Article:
Learner Autonomy: Issues and Challenges

Anja Burkert and Dietmar Tatzl (University of Graz; FH Joanneum University of Applied Sciences, Graz)

In this workshop, we will first explore the psychological justification for pursuing autonomy as an educational goal and then present our individual approaches to the concept of LA. We will address the challenge of assessing student performance in autonomous settings, present a project on peer-group interaction, and introduce the notion of systemic autonomy.


Developing Thinking in EFL Learners

Marion Williams (OISE and Helbling Languages)

In this workshop, I shall discuss the teaching of thinking and what is involved in the thinking process, and outline some programmes available to teach thinking. I shall present a number of activities designed for young EFL learners to develop language and thinking together. I shall also indicate how these can be adapted for adult learners.


Meta Programmes and Their Effect on Learners’ Thoughts and Reactions

Marjorie Rosenberg (University of Graz)

In this workshop, we will explore the concept of meta programmes, which can be defined as patterns of thinking which have an effect on what motivates individuals as well as the methods we use to work or learn. As we constantly receive large chunks of information, we need to have a way to filter out what we feel is important to us in order to react to it. Being aware of these thought patterns can be an invaluable tool to help us develop a variety of methods to reach our learners.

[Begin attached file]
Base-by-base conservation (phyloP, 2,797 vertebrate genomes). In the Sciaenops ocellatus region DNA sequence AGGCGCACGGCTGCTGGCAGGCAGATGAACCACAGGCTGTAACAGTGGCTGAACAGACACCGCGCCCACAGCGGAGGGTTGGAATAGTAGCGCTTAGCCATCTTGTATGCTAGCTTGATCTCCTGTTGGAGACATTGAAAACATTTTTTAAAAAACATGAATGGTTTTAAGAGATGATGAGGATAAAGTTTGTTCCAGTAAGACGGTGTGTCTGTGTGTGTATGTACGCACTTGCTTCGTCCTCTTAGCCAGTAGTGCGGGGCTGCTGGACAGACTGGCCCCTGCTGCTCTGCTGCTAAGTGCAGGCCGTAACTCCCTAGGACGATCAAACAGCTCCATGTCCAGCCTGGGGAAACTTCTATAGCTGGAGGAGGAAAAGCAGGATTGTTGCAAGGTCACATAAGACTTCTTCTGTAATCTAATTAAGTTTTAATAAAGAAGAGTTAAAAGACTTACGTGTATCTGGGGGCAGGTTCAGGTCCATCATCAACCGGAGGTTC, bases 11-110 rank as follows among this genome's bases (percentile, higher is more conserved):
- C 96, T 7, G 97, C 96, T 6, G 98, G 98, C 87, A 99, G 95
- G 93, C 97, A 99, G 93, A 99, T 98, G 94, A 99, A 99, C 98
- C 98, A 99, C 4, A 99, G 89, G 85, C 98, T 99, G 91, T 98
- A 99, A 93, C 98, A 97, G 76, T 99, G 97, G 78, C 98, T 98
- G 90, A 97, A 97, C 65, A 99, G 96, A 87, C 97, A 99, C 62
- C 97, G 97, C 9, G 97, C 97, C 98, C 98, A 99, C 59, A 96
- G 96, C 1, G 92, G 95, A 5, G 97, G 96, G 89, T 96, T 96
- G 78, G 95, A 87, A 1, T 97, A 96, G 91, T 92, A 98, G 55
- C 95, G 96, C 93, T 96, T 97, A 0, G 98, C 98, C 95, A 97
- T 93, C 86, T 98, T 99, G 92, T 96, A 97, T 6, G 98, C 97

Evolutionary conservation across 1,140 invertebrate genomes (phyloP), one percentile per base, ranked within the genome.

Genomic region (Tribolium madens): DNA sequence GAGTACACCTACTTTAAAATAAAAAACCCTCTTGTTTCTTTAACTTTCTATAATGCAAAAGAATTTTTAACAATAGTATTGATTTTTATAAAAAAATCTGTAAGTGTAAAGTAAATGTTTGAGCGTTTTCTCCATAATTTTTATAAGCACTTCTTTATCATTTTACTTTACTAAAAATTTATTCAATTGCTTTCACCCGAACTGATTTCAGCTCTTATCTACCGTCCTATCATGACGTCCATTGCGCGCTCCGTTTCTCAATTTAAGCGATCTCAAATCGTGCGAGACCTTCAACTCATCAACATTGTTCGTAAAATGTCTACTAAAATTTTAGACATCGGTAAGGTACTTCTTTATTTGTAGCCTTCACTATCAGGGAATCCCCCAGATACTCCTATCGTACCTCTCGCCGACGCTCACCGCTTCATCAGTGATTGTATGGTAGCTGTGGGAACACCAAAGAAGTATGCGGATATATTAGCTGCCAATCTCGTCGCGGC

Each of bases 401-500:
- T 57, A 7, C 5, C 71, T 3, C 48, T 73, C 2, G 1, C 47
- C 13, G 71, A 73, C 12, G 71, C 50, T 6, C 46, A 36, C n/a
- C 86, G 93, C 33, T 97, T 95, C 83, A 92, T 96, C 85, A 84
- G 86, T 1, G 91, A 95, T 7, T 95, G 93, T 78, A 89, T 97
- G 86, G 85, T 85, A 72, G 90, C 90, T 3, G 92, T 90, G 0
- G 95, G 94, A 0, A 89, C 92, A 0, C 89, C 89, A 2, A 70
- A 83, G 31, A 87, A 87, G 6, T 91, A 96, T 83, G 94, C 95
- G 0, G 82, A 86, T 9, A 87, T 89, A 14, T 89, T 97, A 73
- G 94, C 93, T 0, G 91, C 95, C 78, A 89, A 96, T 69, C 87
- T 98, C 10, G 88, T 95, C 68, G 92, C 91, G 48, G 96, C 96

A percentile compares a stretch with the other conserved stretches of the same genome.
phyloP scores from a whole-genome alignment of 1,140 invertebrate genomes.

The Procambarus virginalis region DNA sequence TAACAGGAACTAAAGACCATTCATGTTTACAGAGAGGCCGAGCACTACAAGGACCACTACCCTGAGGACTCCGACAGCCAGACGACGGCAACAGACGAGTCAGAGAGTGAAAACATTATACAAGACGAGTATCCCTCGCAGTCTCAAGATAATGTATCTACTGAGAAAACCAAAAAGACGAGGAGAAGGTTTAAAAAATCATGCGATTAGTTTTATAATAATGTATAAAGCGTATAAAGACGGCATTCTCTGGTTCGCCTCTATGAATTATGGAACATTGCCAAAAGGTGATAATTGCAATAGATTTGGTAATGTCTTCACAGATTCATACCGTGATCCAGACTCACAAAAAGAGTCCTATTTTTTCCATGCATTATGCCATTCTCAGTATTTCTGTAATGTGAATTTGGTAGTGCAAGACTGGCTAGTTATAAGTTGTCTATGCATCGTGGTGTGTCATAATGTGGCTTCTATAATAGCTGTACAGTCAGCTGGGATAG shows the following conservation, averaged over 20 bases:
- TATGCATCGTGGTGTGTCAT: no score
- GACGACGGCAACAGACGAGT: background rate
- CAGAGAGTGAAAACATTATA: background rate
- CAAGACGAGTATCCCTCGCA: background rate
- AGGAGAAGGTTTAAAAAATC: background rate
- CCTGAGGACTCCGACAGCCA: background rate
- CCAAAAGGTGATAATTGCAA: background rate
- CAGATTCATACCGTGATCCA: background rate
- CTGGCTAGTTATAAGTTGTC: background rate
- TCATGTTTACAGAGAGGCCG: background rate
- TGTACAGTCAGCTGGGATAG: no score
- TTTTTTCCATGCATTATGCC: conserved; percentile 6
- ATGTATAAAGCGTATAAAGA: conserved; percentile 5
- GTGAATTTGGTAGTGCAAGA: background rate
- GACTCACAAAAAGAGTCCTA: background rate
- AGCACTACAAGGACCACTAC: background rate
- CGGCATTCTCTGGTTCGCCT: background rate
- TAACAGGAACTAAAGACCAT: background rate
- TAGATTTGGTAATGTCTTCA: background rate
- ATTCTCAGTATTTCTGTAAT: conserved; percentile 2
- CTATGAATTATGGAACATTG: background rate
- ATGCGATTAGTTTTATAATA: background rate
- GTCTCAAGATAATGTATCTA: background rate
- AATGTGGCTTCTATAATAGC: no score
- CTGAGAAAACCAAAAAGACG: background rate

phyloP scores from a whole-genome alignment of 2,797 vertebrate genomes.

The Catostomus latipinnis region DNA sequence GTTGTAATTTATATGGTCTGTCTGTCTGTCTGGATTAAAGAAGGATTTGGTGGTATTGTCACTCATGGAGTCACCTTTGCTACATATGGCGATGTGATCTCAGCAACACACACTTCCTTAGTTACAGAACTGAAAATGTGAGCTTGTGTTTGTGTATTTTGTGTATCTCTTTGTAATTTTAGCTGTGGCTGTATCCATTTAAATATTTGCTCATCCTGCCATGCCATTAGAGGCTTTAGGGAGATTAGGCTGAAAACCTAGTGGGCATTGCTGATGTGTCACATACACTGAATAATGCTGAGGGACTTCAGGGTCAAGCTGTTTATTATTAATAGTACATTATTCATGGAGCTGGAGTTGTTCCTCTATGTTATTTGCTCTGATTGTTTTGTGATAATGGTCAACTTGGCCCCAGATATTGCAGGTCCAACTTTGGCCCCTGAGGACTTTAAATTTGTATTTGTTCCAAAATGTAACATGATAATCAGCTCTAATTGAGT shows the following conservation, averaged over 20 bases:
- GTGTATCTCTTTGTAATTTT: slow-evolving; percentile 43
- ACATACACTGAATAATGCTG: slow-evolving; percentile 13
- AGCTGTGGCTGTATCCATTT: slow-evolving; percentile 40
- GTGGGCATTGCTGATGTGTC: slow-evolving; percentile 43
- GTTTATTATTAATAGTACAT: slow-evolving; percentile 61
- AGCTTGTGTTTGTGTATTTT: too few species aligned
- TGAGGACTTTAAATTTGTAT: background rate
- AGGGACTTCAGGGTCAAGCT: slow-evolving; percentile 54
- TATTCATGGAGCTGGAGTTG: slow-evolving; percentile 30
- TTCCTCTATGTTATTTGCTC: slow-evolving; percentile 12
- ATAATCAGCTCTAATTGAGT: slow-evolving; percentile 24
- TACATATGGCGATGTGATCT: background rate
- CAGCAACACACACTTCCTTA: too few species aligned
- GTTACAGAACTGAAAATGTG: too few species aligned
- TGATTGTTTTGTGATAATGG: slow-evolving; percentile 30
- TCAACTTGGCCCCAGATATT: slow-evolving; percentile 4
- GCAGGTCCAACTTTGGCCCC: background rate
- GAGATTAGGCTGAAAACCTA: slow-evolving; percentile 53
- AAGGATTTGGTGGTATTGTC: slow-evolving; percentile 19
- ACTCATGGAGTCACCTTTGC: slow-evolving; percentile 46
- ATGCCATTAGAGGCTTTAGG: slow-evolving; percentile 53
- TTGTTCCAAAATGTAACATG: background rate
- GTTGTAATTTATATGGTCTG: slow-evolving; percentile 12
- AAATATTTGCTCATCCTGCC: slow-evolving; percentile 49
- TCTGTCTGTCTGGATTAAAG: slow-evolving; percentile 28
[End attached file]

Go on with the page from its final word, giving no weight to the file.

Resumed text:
Addressing the Four Horsemen through Authentic Alternative Affective Assessment

Tammy Gregersen (University of Northern Iowa), Elaine Horwitz (University of Texas at Austin), Peter MacIntyre (Cape Breton University) & Rebecca Oxford (University of Maryland)

Language learners experiencing negative affect such as debilitating anxiety, low motivation, weak perceived competence, and/or an unwillingness to communicate frequently cannot demonstrate competence when confronted with traditional testing. This workshop exposes participants to alternative, authentic testing techniques using activities that broaden learners’ thought-action repertoires, providing continuous iterations between instruction and assessment.


Managing Diverse Learning Styles in the Language Classroom

Carol Griffiths & Görsev Inceçay (Fatih University, Istanbul, Turkey; Yeditepe University, Turkey)

The learning style concept has attracted much controversy. This workshop will suggest a definition, review some well-known conceptual frameworks, and present the findings of two studies before dividing the participants into groups and brainstorming ideas for managing diverse learning styles in the language classroom. The session will conclude with final remarks and suggestions for ongoing research.